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Recovery of the numbat (Myrmecobius fasciatus)

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James A Friend
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The numbat has been reduced to two populations in Western Australia. To better understand the effects of range reduction on gene flow and genetic variation, and to address questions crucial for the species' management, we analysed mitochondrial DNA (mtDNA) sequences of free-ranging individuals and museum specimens. The results suggest recent connectivity between the remnant populations, although one of those may have lost significant amounts of genetic diversity during the recent population size reduction. We propose that for management purposes the remnant populations should be treated as a single historical lineage and that, subject to certain caveats, consideration should be given to population augmentation by translocation.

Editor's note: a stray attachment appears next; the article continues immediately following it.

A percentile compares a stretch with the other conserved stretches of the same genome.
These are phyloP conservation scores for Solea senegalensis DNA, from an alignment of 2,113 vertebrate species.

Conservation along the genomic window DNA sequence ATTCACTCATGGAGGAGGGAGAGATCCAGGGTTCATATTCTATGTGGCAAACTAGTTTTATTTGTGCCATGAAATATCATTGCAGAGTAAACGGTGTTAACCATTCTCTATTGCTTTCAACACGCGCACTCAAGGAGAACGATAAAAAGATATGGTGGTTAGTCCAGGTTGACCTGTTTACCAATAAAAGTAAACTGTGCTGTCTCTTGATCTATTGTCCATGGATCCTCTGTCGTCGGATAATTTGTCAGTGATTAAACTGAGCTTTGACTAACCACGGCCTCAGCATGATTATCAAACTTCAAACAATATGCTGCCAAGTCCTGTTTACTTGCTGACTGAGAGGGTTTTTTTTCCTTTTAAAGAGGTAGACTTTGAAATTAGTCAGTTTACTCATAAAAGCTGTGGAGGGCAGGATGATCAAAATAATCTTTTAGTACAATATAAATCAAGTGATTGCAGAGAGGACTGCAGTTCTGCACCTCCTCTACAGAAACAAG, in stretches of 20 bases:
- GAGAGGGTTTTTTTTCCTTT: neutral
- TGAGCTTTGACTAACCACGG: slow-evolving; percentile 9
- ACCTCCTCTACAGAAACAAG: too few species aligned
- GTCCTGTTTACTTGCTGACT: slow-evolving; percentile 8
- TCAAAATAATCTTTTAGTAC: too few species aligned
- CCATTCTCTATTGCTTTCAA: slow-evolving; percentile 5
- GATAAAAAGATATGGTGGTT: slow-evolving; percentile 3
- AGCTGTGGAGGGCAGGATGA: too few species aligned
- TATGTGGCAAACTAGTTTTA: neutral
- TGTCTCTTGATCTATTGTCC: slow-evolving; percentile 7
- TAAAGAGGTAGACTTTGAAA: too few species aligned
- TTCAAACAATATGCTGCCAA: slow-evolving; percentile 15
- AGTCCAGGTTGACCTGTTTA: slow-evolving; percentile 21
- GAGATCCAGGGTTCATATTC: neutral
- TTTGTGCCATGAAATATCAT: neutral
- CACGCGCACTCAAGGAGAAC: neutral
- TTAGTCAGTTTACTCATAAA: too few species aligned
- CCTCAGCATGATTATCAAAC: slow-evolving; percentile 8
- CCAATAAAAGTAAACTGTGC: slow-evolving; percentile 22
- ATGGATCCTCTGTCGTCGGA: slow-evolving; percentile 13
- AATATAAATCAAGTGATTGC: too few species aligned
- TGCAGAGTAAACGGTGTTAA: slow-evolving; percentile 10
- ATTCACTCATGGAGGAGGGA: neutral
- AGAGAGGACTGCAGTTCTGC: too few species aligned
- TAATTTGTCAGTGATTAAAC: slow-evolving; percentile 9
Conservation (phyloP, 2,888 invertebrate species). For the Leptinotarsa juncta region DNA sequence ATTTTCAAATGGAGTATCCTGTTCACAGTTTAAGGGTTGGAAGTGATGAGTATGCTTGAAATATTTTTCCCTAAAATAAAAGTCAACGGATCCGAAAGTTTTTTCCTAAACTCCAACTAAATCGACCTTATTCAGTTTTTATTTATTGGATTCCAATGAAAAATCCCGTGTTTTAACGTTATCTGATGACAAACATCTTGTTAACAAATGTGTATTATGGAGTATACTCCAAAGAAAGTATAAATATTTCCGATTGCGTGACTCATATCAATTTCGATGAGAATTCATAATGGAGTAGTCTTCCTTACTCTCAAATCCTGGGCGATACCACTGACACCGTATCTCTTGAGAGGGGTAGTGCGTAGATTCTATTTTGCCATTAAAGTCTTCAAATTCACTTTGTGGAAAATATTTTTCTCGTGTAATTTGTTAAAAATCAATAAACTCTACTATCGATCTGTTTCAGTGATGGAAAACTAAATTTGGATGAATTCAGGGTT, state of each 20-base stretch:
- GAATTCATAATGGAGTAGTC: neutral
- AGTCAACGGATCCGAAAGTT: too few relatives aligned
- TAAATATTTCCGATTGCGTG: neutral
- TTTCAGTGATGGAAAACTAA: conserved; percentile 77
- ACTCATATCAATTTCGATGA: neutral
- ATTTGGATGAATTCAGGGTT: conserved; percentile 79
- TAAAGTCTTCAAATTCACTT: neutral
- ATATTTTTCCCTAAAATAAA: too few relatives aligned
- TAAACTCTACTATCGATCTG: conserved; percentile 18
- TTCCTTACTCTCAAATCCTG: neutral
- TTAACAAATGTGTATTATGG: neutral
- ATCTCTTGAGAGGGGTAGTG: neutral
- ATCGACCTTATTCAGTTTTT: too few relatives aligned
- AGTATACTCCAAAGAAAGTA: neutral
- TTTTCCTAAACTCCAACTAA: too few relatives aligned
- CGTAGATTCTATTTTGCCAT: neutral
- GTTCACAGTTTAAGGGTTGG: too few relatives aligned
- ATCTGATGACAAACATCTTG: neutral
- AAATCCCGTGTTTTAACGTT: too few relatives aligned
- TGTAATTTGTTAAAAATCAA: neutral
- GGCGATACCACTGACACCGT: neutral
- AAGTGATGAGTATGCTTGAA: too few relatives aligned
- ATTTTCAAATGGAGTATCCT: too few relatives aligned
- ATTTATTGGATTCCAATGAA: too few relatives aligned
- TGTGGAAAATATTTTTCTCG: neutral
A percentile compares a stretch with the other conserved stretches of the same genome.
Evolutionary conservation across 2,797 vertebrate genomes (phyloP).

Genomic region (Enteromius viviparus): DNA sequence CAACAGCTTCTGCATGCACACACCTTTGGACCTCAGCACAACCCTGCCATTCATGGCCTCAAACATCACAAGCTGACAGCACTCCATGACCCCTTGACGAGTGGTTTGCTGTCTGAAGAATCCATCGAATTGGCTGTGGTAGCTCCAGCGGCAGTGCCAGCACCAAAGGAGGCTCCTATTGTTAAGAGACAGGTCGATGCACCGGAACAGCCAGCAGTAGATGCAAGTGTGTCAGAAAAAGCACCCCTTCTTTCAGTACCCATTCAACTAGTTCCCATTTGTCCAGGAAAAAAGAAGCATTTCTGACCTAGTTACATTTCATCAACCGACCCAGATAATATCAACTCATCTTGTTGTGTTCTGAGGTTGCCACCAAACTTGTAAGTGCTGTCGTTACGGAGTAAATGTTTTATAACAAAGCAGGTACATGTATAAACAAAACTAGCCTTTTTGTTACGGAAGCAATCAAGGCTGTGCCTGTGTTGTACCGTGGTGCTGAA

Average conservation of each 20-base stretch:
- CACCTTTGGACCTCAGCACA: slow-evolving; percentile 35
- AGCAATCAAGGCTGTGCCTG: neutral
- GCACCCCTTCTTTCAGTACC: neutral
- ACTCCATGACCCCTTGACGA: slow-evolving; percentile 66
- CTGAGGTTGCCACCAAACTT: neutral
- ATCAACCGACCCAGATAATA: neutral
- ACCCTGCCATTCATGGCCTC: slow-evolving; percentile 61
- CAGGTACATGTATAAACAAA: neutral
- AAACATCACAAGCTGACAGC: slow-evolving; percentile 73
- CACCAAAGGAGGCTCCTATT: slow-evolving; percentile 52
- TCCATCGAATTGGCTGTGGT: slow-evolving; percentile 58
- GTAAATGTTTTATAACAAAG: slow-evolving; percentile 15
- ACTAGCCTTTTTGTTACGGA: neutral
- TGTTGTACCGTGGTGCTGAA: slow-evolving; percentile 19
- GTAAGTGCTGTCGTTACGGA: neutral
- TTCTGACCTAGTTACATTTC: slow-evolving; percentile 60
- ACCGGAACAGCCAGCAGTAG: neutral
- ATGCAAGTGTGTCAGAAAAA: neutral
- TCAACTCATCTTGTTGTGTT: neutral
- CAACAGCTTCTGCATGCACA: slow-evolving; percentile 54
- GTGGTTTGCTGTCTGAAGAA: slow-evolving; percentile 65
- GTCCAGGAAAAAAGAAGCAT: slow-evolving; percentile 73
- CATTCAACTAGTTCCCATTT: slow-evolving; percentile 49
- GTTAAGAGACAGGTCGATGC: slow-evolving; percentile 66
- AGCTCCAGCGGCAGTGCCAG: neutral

Numbats originally occurred across much of the southern half of Australia. This distribution began to contract during the mid-1800s, but the most rapid phase of extinction took place in the arid zone during the 1940s and 1950s. The timing of this crash coincided with the establishment of the introduced red fox Vulpes vulpes in the region. Today numbat populations are limited to a few areas of forest and woodland in SW Australia. Even these passed through a period of decline during the 1970s, and the species disappeared from several isolated habitat remnants. At Dryandra Forest, the pattern of the decline and subsequent recovery of the numbat population did not suggest that the decline was due solely to low rainfall between 1975-1979 or to any increase in the frequency of prescribed burning. Selective poisoning of foxes since 1983 has been followed by a substantial increase in numbat numbers and the higher population levels have been maintained despite further years of low rainfall from 1984-1987. Re-establishment of populations in areas in which numbats formerly occurred began in 1985. Animals from Dryandra Forest and from a captive breeding colony have been used to re-stock Boyagin Nature Reserve, where the species became extinct in the 1970s. Fox control has been carried out continuously since the introductions. Breeding of numbats and establishment of their young have occurred each year. Indications are that the new population is viable. The potential now exists for translocations to further sites. -from Author